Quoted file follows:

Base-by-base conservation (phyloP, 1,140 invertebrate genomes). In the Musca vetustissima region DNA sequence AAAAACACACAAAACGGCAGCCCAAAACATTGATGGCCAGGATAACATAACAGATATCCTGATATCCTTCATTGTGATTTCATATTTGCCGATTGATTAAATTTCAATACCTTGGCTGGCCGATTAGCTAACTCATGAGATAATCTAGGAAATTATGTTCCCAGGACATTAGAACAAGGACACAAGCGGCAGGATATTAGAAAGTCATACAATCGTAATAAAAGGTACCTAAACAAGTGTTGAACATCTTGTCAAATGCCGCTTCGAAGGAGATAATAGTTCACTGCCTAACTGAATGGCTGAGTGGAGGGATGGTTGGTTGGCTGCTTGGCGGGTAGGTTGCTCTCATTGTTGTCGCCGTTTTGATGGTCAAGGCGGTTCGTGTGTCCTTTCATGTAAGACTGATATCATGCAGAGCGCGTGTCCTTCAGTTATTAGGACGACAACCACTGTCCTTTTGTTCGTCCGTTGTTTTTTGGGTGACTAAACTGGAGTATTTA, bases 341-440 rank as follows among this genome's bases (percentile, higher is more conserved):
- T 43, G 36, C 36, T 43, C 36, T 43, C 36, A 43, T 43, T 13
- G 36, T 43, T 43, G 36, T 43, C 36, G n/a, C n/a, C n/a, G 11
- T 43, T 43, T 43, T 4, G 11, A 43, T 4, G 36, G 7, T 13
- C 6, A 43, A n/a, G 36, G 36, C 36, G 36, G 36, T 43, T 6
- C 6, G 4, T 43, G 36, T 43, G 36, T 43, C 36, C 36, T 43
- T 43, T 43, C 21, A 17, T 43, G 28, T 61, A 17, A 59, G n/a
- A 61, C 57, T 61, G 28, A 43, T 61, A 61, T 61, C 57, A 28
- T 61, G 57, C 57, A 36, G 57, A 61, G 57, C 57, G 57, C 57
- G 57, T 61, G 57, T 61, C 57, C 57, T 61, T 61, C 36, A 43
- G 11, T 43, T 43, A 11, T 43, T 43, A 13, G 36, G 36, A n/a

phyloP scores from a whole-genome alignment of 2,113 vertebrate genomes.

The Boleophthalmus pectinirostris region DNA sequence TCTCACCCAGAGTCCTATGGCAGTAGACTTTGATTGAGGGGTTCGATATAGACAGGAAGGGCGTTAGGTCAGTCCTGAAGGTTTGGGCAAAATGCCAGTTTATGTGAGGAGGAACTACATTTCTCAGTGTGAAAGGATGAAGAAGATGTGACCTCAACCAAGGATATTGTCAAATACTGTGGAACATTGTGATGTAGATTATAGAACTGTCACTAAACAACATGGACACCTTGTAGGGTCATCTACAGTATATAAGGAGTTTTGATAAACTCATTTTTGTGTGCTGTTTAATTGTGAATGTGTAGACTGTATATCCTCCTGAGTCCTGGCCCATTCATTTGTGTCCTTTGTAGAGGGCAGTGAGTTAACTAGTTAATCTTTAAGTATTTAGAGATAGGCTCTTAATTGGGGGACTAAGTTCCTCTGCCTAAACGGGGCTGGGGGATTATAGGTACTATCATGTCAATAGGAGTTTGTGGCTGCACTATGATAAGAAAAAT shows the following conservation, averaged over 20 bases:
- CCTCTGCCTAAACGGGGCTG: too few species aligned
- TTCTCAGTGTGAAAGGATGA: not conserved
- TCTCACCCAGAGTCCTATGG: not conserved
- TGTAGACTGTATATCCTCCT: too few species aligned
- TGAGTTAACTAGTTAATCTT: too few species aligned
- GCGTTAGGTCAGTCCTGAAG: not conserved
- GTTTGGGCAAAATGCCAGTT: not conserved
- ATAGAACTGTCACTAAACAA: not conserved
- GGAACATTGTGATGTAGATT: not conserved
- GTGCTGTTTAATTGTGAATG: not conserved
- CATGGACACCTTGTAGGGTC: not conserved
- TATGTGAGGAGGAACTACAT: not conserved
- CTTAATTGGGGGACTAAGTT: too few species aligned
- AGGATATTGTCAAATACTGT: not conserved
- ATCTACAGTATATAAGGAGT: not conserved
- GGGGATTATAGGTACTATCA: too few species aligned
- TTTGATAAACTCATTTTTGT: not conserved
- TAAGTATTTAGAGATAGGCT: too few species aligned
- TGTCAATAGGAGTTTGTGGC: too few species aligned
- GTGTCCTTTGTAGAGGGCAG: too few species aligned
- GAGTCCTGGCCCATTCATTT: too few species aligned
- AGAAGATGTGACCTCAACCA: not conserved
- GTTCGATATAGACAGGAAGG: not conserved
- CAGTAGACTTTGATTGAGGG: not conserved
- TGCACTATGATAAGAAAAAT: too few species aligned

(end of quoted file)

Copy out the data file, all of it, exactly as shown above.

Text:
Base-by-base conservation (phyloP, 1,140 invertebrate genomes). In the Musca vetustissima region DNA sequence AAAAACACACAAAACGGCAGCCCAAAACATTGATGGCCAGGATAACATAACAGATATCCTGATATCCTTCATTGTGATTTCATATTTGCCGATTGATTAAATTTCAATACCTTGGCTGGCCGATTAGCTAACTCATGAGATAATCTAGGAAATTATGTTCCCAGGACATTAGAACAAGGACACAAGCGGCAGGATATTAGAAAGTCATACAATCGTAATAAAAGGTACCTAAACAAGTGTTGAACATCTTGTCAAATGCCGCTTCGAAGGAGATAATAGTTCACTGCCTAACTGAATGGCTGAGTGGAGGGATGGTTGGTTGGCTGCTTGGCGGGTAGGTTGCTCTCATTGTTGTCGCCGTTTTGATGGTCAAGGCGGTTCGTGTGTCCTTTCATGTAAGACTGATATCATGCAGAGCGCGTGTCCTTCAGTTATTAGGACGACAACCACTGTCCTTTTGTTCGTCCGTTGTTTTTTGGGTGACTAAACTGGAGTATTTA, bases 341-440 rank as follows among this genome's bases (percentile, higher is more conserved):
- T 43, G 36, C 36, T 43, C 36, T 43, C 36, A 43, T 43, T 13
- G 36, T 43, T 43, G 36, T 43, C 36, G n/a, C n/a, C n/a, G 11
- T 43, T 43, T 43, T 4, G 11, A 43, T 4, G 36, G 7, T 13
- C 6, A 43, A n/a, G 36, G 36, C 36, G 36, G 36, T 43, T 6
- C 6, G 4, T 43, G 36, T 43, G 36, T 43, C 36, C 36, T 43
- T 43, T 43, C 21, A 17, T 43, G 28, T 61, A 17, A 59, G n/a
- A 61, C 57, T 61, G 28, A 43, T 61, A 61, T 61, C 57, A 28
- T 61, G 57, C 57, A 36, G 57, A 61, G 57, C 57, G 57, C 57
- G 57, T 61, G 57, T 61, C 57, C 57, T 61, T 61, C 36, A 43
- G 11, T 43, T 43, A 11, T 43, T 43, A 13, G 36, G 36, A n/a

phyloP scores from a whole-genome alignment of 2,113 vertebrate genomes.

The Boleophthalmus pectinirostris region DNA sequence TCTCACCCAGAGTCCTATGGCAGTAGACTTTGATTGAGGGGTTCGATATAGACAGGAAGGGCGTTAGGTCAGTCCTGAAGGTTTGGGCAAAATGCCAGTTTATGTGAGGAGGAACTACATTTCTCAGTGTGAAAGGATGAAGAAGATGTGACCTCAACCAAGGATATTGTCAAATACTGTGGAACATTGTGATGTAGATTATAGAACTGTCACTAAACAACATGGACACCTTGTAGGGTCATCTACAGTATATAAGGAGTTTTGATAAACTCATTTTTGTGTGCTGTTTAATTGTGAATGTGTAGACTGTATATCCTCCTGAGTCCTGGCCCATTCATTTGTGTCCTTTGTAGAGGGCAGTGAGTTAACTAGTTAATCTTTAAGTATTTAGAGATAGGCTCTTAATTGGGGGACTAAGTTCCTCTGCCTAAACGGGGCTGGGGGATTATAGGTACTATCATGTCAATAGGAGTTTGTGGCTGCACTATGATAAGAAAAAT shows the following conservation, averaged over 20 bases:
- CCTCTGCCTAAACGGGGCTG: too few species aligned
- TTCTCAGTGTGAAAGGATGA: not conserved
- TCTCACCCAGAGTCCTATGG: not conserved
- TGTAGACTGTATATCCTCCT: too few species aligned
- TGAGTTAACTAGTTAATCTT: too few species aligned
- GCGTTAGGTCAGTCCTGAAG: not conserved
- GTTTGGGCAAAATGCCAGTT: not conserved
- ATAGAACTGTCACTAAACAA: not conserved
- GGAACATTGTGATGTAGATT: not conserved
- GTGCTGTTTAATTGTGAATG: not conserved
- CATGGACACCTTGTAGGGTC: not conserved
- TATGTGAGGAGGAACTACAT: not conserved
- CTTAATTGGGGGACTAAGTT: too few species aligned
- AGGATATTGTCAAATACTGT: not conserved
- ATCTACAGTATATAAGGAGT: not conserved
- GGGGATTATAGGTACTATCA: too few species aligned
- TTTGATAAACTCATTTTTGT: not conserved
- TAAGTATTTAGAGATAGGCT: too few species aligned
- TGTCAATAGGAGTTTGTGGC: too few species aligned
- GTGTCCTTTGTAGAGGGCAG: too few species aligned
- GAGTCCTGGCCCATTCATTT: too few species aligned
- AGAAGATGTGACCTCAACCA: not conserved
- GTTCGATATAGACAGGAAGG: not conserved
- CAGTAGACTTTGATTGAGGG: not conserved
- TGCACTATGATAAGAAAAAT: too few species aligned